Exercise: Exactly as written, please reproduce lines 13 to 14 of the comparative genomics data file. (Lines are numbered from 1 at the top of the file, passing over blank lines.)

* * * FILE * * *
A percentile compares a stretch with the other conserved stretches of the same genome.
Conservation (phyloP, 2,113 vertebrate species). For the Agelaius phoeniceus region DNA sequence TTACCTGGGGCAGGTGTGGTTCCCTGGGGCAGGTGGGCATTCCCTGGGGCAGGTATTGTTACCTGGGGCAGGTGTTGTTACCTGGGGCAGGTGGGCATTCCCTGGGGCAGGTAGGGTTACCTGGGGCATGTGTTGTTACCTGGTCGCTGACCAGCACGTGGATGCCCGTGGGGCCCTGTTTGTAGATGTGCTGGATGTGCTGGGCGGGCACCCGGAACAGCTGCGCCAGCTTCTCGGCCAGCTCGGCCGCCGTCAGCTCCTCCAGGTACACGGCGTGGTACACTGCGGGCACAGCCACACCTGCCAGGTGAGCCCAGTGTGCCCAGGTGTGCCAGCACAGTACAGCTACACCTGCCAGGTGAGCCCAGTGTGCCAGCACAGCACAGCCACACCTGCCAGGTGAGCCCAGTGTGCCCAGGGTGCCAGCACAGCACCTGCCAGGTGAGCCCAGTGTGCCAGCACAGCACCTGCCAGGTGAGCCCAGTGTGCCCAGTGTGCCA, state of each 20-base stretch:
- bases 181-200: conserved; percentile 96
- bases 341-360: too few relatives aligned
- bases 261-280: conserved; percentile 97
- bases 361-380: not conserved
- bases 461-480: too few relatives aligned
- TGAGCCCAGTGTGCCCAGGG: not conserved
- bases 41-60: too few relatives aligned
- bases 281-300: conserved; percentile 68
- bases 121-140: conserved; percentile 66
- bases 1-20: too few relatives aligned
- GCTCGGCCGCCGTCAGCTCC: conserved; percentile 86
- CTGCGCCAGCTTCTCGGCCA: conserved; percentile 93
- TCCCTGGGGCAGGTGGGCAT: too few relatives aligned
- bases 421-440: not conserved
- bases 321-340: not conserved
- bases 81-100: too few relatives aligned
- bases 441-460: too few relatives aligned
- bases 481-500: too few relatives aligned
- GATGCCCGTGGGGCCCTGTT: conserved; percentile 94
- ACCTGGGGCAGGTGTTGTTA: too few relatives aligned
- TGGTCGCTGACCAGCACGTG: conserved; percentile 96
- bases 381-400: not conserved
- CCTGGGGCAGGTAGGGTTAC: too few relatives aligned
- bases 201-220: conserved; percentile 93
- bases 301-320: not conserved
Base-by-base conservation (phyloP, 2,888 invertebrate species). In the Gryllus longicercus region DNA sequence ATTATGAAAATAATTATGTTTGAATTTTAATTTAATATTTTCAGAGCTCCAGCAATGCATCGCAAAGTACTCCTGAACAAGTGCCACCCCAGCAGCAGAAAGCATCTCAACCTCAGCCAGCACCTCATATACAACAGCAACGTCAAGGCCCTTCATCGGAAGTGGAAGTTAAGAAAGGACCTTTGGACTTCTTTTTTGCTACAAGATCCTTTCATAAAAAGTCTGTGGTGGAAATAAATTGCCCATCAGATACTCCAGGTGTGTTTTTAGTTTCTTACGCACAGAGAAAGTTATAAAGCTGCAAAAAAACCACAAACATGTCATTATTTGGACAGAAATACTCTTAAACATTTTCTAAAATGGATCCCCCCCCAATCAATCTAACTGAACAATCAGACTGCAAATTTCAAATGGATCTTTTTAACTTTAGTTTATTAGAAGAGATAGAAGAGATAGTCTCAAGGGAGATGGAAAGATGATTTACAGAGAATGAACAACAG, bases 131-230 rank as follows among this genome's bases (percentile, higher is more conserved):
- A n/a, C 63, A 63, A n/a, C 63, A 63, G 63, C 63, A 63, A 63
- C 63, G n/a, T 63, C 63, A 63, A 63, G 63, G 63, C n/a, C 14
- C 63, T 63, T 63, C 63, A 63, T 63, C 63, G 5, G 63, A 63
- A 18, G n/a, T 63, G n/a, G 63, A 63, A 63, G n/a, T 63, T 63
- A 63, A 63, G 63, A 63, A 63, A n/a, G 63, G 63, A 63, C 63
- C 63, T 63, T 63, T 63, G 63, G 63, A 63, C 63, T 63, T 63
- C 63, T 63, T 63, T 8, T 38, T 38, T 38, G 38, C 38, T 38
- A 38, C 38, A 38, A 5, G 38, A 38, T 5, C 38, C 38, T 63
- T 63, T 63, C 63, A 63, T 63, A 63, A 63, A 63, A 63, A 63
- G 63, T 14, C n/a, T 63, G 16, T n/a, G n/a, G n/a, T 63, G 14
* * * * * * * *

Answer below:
- GCTCGGCCGCCGTCAGCTCC: conserved; percentile 86
- CTGCGCCAGCTTCTCGGCCA: conserved; percentile 93